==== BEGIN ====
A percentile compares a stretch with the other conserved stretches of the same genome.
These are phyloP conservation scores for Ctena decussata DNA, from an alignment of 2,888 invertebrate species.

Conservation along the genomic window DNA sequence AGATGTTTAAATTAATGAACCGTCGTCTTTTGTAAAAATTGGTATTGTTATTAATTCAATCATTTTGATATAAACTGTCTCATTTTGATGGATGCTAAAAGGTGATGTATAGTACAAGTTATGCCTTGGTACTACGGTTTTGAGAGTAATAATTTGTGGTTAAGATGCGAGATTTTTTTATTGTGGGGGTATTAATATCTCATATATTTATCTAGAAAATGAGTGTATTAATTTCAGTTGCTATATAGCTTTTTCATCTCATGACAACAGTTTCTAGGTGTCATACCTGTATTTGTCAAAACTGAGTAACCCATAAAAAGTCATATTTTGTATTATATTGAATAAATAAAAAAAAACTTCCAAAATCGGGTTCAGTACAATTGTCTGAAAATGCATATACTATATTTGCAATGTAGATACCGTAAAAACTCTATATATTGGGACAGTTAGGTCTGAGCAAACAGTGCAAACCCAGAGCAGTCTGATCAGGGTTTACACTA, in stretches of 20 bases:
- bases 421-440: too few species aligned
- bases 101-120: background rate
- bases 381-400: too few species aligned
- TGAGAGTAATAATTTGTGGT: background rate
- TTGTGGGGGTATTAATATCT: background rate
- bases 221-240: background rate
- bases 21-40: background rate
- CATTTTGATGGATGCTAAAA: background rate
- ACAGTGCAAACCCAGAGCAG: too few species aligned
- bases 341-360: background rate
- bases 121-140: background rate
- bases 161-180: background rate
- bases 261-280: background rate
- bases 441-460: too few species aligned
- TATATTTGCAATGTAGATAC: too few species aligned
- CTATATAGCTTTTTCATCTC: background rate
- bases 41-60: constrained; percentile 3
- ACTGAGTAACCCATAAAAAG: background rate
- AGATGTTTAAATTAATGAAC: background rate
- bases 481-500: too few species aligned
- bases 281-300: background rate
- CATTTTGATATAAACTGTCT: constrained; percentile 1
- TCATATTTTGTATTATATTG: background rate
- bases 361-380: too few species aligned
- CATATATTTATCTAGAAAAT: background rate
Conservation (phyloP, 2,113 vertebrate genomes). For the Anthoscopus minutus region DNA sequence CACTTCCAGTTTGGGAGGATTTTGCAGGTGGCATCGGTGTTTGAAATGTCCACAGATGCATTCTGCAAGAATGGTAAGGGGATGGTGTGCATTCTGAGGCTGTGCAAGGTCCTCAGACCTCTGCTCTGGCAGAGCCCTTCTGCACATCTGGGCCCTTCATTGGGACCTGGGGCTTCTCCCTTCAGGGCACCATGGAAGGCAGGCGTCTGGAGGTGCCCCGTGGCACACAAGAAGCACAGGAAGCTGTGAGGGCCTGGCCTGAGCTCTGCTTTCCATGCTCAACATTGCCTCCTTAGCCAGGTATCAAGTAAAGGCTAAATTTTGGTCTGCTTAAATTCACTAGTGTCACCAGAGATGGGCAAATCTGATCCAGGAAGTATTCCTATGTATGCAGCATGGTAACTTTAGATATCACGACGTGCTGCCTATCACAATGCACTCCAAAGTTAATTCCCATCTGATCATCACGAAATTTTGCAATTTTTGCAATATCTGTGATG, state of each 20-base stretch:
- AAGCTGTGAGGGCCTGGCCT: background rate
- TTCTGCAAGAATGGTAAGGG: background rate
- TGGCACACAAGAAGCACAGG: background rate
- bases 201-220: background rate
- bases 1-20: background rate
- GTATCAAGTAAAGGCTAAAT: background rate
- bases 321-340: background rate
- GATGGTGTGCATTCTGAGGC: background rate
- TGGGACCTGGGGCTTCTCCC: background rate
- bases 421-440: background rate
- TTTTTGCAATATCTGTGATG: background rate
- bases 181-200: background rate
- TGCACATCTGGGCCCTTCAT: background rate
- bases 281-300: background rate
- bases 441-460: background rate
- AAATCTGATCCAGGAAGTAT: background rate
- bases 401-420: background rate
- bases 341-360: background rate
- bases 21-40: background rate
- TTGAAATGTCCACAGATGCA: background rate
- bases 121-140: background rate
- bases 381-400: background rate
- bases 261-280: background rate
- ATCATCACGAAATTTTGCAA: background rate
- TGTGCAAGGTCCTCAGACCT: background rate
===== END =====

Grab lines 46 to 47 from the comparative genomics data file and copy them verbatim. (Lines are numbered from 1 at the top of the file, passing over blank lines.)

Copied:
- bases 401-420: background rate
- bases 341-360: background rate